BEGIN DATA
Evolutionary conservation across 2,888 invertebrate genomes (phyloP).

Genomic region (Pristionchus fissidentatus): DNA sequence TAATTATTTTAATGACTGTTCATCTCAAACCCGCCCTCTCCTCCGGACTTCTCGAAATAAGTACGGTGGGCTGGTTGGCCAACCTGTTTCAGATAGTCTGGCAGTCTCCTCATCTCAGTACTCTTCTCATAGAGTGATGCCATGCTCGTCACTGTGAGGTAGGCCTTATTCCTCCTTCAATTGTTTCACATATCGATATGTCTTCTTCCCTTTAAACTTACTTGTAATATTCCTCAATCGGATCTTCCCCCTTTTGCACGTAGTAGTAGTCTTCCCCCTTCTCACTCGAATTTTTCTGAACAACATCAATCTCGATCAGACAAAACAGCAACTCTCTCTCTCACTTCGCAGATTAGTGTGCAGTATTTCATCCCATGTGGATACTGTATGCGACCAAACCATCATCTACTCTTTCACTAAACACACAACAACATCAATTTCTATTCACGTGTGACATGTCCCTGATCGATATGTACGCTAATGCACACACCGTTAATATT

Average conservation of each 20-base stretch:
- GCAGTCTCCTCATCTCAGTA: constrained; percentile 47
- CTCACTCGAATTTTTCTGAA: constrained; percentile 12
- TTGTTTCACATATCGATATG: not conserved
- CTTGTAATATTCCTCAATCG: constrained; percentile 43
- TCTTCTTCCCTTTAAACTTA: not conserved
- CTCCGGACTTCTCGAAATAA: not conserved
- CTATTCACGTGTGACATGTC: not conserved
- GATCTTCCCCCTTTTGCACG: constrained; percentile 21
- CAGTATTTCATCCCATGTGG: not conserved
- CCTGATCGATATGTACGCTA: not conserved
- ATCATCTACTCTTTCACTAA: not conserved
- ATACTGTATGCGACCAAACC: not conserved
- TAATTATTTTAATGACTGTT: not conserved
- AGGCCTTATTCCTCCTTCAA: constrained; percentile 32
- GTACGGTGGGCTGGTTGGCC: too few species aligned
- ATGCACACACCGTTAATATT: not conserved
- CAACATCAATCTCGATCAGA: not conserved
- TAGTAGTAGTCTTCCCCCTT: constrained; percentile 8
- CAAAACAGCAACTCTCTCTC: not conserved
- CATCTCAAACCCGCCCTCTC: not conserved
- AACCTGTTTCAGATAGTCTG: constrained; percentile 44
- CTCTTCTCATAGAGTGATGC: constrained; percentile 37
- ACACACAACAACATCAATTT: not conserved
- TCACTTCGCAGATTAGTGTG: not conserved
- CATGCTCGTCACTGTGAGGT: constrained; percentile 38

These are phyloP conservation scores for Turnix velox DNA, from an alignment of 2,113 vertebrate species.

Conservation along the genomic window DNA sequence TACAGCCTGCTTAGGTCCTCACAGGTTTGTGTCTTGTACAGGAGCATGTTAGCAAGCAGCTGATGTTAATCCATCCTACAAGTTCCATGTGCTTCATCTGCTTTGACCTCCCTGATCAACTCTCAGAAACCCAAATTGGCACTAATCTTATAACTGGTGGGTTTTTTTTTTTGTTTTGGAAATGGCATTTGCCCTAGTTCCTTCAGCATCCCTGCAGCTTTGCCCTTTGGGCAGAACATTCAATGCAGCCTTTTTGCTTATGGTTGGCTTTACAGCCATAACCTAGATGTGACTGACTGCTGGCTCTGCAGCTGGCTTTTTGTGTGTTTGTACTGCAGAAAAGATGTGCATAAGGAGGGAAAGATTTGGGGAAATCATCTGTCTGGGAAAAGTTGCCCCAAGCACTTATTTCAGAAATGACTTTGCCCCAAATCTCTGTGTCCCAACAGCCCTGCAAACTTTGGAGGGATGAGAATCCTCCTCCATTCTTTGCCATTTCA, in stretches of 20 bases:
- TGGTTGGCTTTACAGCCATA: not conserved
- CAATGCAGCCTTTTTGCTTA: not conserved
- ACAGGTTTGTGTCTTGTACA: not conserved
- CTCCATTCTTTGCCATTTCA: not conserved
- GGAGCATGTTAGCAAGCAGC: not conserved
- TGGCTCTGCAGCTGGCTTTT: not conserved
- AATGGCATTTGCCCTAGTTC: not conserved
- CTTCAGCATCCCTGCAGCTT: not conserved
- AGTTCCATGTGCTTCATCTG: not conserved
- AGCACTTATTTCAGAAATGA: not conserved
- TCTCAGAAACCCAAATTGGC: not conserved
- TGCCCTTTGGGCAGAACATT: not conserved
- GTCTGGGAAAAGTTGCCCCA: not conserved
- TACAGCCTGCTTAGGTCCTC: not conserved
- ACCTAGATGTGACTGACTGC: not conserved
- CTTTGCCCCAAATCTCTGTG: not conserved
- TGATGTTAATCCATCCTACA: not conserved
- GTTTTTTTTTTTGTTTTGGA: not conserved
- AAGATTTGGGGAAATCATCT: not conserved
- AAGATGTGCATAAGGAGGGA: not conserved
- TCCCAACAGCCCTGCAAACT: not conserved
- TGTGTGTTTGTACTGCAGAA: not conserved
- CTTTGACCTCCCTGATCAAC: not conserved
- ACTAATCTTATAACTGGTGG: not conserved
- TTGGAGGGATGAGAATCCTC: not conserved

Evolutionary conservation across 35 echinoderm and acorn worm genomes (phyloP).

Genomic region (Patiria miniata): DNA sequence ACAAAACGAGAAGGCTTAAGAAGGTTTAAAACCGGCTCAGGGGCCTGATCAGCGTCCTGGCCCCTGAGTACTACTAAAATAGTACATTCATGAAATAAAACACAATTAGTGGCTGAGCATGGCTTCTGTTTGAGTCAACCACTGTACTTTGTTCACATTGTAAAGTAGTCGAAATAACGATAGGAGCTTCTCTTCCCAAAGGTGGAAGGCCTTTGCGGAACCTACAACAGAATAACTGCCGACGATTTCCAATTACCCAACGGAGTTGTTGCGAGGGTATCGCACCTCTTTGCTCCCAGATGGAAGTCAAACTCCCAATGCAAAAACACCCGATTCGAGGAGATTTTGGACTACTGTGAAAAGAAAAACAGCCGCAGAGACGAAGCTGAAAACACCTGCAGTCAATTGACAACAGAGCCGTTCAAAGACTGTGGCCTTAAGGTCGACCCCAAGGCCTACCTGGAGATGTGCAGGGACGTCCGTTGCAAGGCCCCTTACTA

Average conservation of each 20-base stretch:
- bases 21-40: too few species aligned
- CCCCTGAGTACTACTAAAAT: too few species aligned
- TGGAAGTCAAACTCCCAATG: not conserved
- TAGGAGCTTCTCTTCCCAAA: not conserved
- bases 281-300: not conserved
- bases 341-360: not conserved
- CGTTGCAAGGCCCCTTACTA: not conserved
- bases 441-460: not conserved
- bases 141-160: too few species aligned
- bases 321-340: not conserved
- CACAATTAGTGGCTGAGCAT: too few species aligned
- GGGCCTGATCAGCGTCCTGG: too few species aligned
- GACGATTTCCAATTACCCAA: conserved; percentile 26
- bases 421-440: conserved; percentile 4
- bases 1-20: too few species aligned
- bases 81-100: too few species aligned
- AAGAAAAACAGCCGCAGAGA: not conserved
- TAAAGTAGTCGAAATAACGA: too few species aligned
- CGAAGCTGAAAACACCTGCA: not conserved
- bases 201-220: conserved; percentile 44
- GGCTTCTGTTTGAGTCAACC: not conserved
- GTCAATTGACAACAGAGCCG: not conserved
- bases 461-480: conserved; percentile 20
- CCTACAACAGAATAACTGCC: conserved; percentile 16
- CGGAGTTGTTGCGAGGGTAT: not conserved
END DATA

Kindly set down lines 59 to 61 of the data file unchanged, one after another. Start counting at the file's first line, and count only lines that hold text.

- bases 21-40: too few species aligned
- CCCCTGAGTACTACTAAAAT: too few species aligned
- TGGAAGTCAAACTCCCAATG: not conserved